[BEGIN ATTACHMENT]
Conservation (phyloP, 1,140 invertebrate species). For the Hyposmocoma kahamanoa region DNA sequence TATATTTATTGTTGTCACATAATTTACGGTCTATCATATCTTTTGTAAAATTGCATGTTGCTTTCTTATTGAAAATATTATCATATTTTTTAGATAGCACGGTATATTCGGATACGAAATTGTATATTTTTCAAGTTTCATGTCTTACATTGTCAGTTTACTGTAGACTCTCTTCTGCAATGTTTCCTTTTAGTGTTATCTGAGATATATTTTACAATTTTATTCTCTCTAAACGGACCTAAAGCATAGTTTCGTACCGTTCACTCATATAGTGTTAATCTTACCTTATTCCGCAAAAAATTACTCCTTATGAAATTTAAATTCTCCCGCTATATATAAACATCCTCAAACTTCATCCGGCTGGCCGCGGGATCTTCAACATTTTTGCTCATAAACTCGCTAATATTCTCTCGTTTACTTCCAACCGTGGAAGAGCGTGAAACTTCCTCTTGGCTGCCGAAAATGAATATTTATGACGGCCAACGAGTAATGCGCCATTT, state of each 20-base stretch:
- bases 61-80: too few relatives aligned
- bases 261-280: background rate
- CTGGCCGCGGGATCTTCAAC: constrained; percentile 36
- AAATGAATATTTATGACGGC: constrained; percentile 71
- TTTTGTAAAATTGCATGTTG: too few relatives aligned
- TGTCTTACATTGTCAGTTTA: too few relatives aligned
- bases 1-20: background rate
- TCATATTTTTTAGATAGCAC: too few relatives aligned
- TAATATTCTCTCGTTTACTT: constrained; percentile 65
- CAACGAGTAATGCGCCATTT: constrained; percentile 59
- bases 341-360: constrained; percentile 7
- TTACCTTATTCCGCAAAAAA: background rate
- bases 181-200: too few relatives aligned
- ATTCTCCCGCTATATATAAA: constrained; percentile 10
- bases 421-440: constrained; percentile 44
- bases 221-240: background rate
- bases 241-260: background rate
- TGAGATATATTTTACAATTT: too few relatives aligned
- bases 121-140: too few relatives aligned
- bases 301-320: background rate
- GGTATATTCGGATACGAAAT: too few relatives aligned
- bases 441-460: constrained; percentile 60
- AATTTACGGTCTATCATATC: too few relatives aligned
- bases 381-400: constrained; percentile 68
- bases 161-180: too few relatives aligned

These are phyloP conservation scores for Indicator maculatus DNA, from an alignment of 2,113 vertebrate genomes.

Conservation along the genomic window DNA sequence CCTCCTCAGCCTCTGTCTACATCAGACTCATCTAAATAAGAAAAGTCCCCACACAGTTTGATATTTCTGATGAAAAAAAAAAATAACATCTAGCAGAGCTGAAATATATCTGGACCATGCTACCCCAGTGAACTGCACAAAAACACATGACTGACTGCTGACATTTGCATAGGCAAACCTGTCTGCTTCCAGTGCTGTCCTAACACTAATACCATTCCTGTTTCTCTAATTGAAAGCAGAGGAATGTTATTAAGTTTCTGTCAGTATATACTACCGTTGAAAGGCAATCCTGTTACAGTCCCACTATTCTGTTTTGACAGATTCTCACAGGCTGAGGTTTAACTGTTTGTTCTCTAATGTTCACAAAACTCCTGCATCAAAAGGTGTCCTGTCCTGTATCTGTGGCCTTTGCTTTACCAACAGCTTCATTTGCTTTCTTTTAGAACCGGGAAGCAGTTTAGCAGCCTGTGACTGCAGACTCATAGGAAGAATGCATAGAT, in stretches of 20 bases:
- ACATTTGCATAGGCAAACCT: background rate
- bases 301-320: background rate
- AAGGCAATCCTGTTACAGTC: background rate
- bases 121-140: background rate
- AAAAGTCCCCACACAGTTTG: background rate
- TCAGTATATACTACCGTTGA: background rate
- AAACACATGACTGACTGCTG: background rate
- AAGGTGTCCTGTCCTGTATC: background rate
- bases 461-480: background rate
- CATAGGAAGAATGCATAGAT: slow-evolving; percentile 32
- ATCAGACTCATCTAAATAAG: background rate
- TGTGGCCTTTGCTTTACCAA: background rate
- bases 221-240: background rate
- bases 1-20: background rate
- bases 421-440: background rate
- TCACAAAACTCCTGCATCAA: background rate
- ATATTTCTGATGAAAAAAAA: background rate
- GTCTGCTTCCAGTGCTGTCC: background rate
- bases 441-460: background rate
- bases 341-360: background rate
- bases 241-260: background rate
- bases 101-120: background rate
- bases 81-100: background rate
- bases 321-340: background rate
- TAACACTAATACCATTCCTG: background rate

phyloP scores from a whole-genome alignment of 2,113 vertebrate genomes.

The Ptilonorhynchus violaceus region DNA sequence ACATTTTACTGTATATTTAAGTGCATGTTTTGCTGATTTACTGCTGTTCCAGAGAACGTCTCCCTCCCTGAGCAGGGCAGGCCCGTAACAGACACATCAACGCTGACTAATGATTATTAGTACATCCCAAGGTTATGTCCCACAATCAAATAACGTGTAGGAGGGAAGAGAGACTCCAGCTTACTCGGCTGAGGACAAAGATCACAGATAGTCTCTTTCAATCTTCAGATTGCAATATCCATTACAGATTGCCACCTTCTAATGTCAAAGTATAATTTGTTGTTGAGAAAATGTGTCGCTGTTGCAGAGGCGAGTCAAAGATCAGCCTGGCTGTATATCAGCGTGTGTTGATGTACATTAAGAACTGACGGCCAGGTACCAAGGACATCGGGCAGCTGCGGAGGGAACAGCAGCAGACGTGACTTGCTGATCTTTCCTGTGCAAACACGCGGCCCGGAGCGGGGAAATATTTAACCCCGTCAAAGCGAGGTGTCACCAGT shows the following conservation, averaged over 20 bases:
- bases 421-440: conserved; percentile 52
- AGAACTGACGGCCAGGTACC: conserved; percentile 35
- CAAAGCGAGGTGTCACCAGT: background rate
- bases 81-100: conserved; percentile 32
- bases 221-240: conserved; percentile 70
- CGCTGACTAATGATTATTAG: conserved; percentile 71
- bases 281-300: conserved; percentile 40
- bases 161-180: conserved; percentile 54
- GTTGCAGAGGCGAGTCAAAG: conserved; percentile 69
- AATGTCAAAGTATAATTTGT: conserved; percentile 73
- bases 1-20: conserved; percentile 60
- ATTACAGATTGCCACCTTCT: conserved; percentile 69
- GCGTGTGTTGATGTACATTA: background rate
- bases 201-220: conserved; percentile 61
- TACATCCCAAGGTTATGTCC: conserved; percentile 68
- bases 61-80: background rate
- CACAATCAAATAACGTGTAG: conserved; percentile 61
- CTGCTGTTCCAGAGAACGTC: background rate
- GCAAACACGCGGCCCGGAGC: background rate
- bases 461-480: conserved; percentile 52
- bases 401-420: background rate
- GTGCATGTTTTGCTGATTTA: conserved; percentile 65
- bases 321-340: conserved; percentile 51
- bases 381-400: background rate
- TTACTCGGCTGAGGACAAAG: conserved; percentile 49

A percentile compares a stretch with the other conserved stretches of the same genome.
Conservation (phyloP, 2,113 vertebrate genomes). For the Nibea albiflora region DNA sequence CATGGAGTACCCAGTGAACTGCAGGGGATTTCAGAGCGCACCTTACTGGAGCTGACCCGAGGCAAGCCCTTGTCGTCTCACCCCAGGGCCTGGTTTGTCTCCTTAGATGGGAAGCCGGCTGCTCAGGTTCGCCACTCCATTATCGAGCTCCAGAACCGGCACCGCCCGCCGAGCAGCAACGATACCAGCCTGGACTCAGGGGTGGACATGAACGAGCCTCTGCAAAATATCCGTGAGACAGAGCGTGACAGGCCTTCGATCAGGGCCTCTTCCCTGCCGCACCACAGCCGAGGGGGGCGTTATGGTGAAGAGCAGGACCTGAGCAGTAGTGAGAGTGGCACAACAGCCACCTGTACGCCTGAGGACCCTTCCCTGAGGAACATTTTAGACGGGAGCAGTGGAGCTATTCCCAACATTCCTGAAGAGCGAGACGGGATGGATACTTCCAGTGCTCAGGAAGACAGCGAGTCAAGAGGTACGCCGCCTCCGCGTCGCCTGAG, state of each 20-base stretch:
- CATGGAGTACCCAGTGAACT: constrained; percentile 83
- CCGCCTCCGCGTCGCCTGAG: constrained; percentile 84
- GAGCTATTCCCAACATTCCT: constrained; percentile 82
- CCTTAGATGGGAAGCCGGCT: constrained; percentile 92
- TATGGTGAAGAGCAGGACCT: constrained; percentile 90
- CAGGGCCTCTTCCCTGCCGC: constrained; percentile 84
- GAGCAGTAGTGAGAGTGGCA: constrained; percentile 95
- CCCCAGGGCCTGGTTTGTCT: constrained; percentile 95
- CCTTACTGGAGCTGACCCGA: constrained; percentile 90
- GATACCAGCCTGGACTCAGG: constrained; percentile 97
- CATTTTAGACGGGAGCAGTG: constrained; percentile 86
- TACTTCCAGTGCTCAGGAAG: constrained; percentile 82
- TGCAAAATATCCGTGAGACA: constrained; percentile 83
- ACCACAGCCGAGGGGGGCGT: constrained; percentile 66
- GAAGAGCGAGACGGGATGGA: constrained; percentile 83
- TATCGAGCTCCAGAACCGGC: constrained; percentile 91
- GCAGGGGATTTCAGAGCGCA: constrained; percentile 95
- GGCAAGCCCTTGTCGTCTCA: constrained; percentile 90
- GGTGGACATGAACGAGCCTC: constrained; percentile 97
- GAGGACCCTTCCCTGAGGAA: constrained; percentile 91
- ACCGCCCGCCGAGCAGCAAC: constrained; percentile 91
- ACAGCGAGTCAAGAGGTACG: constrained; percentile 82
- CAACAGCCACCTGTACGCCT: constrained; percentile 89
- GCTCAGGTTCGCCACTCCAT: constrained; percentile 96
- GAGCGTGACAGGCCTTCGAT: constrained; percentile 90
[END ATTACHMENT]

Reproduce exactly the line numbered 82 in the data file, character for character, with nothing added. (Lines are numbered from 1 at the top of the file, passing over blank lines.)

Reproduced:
Conservation (phyloP, 2,113 vertebrate genomes). For the Nibea albiflora region DNA sequence CATGGAGTACCCAGTGAACTGCAGGGGATTTCAGAGCGCACCTTACTGGAGCTGACCCGAGGCAAGCCCTTGTCGTCTCACCCCAGGGCCTGGTTTGTCTCCTTAGATGGGAAGCCGGCTGCTCAGGTTCGCCACTCCATTATCGAGCTCCAGAACCGGCACCGCCCGCCGAGCAGCAACGATACCAGCCTGGACTCAGGGGTGGACATGAACGAGCCTCTGCAAAATATCCGTGAGACAGAGCGTGACAGGCCTTCGATCAGGGCCTCTTCCCTGCCGCACCACAGCCGAGGGGGGCGTTATGGTGAAGAGCAGGACCTGAGCAGTAGTGAGAGTGGCACAACAGCCACCTGTACGCCTGAGGACCCTTCCCTGAGGAACATTTTAGACGGGAGCAGTGGAGCTATTCCCAACATTCCTGAAGAGCGAGACGGGATGGATACTTCCAGTGCTCAGGAAGACAGCGAGTCAAGAGGTACGCCGCCTCCGCGTCGCCTGAG, state of each 20-base stretch: